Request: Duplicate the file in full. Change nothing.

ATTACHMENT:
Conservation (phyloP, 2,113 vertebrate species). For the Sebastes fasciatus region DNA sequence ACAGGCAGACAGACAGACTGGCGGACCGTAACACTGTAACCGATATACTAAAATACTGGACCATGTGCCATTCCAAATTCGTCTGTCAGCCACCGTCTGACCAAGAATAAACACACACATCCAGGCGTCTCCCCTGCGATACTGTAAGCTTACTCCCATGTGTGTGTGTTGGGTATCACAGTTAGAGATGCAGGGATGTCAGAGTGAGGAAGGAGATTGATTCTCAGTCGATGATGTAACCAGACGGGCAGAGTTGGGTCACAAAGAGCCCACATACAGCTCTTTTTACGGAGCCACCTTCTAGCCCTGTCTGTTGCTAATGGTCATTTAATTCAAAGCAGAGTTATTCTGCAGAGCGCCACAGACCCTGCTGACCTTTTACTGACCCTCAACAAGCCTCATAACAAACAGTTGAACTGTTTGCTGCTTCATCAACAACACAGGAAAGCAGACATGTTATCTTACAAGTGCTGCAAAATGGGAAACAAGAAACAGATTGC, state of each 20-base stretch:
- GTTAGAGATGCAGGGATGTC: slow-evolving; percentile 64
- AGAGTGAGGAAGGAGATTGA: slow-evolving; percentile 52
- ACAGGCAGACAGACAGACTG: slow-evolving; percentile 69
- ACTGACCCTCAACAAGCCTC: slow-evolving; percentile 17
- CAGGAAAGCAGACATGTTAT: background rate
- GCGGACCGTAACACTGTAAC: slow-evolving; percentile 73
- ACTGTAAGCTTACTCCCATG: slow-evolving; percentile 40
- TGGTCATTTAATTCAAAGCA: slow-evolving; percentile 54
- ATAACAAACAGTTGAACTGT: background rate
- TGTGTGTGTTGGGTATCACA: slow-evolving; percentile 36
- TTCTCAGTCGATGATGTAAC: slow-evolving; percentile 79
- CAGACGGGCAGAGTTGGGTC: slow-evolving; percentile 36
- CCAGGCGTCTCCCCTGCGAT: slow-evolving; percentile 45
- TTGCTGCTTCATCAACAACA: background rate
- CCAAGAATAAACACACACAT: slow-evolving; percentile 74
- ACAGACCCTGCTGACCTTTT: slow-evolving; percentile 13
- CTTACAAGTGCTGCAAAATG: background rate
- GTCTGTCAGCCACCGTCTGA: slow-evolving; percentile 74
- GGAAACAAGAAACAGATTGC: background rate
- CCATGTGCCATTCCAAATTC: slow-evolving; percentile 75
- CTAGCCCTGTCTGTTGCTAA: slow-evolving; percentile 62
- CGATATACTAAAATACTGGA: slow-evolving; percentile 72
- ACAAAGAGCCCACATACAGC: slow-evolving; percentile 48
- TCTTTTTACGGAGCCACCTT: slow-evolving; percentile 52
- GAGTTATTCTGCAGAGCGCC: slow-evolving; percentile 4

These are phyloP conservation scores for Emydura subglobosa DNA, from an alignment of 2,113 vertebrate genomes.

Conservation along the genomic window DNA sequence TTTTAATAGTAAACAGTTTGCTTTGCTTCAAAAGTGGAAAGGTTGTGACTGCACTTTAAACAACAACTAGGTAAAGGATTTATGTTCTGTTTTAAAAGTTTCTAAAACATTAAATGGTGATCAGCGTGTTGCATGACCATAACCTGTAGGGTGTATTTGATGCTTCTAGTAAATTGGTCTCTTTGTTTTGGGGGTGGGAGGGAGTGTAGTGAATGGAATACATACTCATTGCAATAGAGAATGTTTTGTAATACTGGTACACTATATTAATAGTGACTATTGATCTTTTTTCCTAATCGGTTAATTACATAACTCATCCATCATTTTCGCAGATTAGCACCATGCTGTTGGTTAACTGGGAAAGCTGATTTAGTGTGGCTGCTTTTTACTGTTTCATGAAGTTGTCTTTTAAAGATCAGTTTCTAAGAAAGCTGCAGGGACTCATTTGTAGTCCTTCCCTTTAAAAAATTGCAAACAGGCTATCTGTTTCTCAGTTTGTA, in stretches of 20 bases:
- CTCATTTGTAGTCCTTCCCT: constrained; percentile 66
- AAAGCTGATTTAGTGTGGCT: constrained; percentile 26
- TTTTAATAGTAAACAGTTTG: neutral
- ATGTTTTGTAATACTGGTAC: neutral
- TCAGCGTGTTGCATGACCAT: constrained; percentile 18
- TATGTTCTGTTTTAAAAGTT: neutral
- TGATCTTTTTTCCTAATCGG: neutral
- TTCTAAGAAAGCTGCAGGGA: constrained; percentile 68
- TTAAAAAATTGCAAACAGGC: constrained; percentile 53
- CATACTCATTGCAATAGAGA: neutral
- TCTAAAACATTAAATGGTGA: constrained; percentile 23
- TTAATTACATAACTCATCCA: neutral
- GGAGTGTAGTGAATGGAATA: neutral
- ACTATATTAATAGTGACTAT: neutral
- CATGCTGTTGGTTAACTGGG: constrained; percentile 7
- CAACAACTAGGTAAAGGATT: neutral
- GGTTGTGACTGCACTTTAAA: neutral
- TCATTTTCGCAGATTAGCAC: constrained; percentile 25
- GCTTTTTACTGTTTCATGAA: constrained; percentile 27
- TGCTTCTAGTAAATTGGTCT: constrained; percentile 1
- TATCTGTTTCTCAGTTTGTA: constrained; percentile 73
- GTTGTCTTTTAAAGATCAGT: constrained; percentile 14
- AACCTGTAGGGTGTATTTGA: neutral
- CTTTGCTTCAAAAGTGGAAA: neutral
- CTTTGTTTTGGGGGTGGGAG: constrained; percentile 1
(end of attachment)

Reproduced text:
Conservation (phyloP, 2,113 vertebrate species). For the Sebastes fasciatus region DNA sequence ACAGGCAGACAGACAGACTGGCGGACCGTAACACTGTAACCGATATACTAAAATACTGGACCATGTGCCATTCCAAATTCGTCTGTCAGCCACCGTCTGACCAAGAATAAACACACACATCCAGGCGTCTCCCCTGCGATACTGTAAGCTTACTCCCATGTGTGTGTGTTGGGTATCACAGTTAGAGATGCAGGGATGTCAGAGTGAGGAAGGAGATTGATTCTCAGTCGATGATGTAACCAGACGGGCAGAGTTGGGTCACAAAGAGCCCACATACAGCTCTTTTTACGGAGCCACCTTCTAGCCCTGTCTGTTGCTAATGGTCATTTAATTCAAAGCAGAGTTATTCTGCAGAGCGCCACAGACCCTGCTGACCTTTTACTGACCCTCAACAAGCCTCATAACAAACAGTTGAACTGTTTGCTGCTTCATCAACAACACAGGAAAGCAGACATGTTATCTTACAAGTGCTGCAAAATGGGAAACAAGAAACAGATTGC, state of each 20-base stretch:
- GTTAGAGATGCAGGGATGTC: slow-evolving; percentile 64
- AGAGTGAGGAAGGAGATTGA: slow-evolving; percentile 52
- ACAGGCAGACAGACAGACTG: slow-evolving; percentile 69
- ACTGACCCTCAACAAGCCTC: slow-evolving; percentile 17
- CAGGAAAGCAGACATGTTAT: background rate
- GCGGACCGTAACACTGTAAC: slow-evolving; percentile 73
- ACTGTAAGCTTACTCCCATG: slow-evolving; percentile 40
- TGGTCATTTAATTCAAAGCA: slow-evolving; percentile 54
- ATAACAAACAGTTGAACTGT: background rate
- TGTGTGTGTTGGGTATCACA: slow-evolving; percentile 36
- TTCTCAGTCGATGATGTAAC: slow-evolving; percentile 79
- CAGACGGGCAGAGTTGGGTC: slow-evolving; percentile 36
- CCAGGCGTCTCCCCTGCGAT: slow-evolving; percentile 45
- TTGCTGCTTCATCAACAACA: background rate
- CCAAGAATAAACACACACAT: slow-evolving; percentile 74
- ACAGACCCTGCTGACCTTTT: slow-evolving; percentile 13
- CTTACAAGTGCTGCAAAATG: background rate
- GTCTGTCAGCCACCGTCTGA: slow-evolving; percentile 74
- GGAAACAAGAAACAGATTGC: background rate
- CCATGTGCCATTCCAAATTC: slow-evolving; percentile 75
- CTAGCCCTGTCTGTTGCTAA: slow-evolving; percentile 62
- CGATATACTAAAATACTGGA: slow-evolving; percentile 72
- ACAAAGAGCCCACATACAGC: slow-evolving; percentile 48
- TCTTTTTACGGAGCCACCTT: slow-evolving; percentile 52
- GAGTTATTCTGCAGAGCGCC: slow-evolving; percentile 4

These are phyloP conservation scores for Emydura subglobosa DNA, from an alignment of 2,113 vertebrate genomes.

Conservation along the genomic window DNA sequence TTTTAATAGTAAACAGTTTGCTTTGCTTCAAAAGTGGAAAGGTTGTGACTGCACTTTAAACAACAACTAGGTAAAGGATTTATGTTCTGTTTTAAAAGTTTCTAAAACATTAAATGGTGATCAGCGTGTTGCATGACCATAACCTGTAGGGTGTATTTGATGCTTCTAGTAAATTGGTCTCTTTGTTTTGGGGGTGGGAGGGAGTGTAGTGAATGGAATACATACTCATTGCAATAGAGAATGTTTTGTAATACTGGTACACTATATTAATAGTGACTATTGATCTTTTTTCCTAATCGGTTAATTACATAACTCATCCATCATTTTCGCAGATTAGCACCATGCTGTTGGTTAACTGGGAAAGCTGATTTAGTGTGGCTGCTTTTTACTGTTTCATGAAGTTGTCTTTTAAAGATCAGTTTCTAAGAAAGCTGCAGGGACTCATTTGTAGTCCTTCCCTTTAAAAAATTGCAAACAGGCTATCTGTTTCTCAGTTTGTA, in stretches of 20 bases:
- CTCATTTGTAGTCCTTCCCT: constrained; percentile 66
- AAAGCTGATTTAGTGTGGCT: constrained; percentile 26
- TTTTAATAGTAAACAGTTTG: neutral
- ATGTTTTGTAATACTGGTAC: neutral
- TCAGCGTGTTGCATGACCAT: constrained; percentile 18
- TATGTTCTGTTTTAAAAGTT: neutral
- TGATCTTTTTTCCTAATCGG: neutral
- TTCTAAGAAAGCTGCAGGGA: constrained; percentile 68
- TTAAAAAATTGCAAACAGGC: constrained; percentile 53
- CATACTCATTGCAATAGAGA: neutral
- TCTAAAACATTAAATGGTGA: constrained; percentile 23
- TTAATTACATAACTCATCCA: neutral
- GGAGTGTAGTGAATGGAATA: neutral
- ACTATATTAATAGTGACTAT: neutral
- CATGCTGTTGGTTAACTGGG: constrained; percentile 7
- CAACAACTAGGTAAAGGATT: neutral
- GGTTGTGACTGCACTTTAAA: neutral
- TCATTTTCGCAGATTAGCAC: constrained; percentile 25
- GCTTTTTACTGTTTCATGAA: constrained; percentile 27
- TGCTTCTAGTAAATTGGTCT: constrained; percentile 1
- TATCTGTTTCTCAGTTTGTA: constrained; percentile 73
- GTTGTCTTTTAAAGATCAGT: constrained; percentile 14
- AACCTGTAGGGTGTATTTGA: neutral
- CTTTGCTTCAAAAGTGGAAA: neutral
- CTTTGTTTTGGGGGTGGGAG: constrained; percentile 1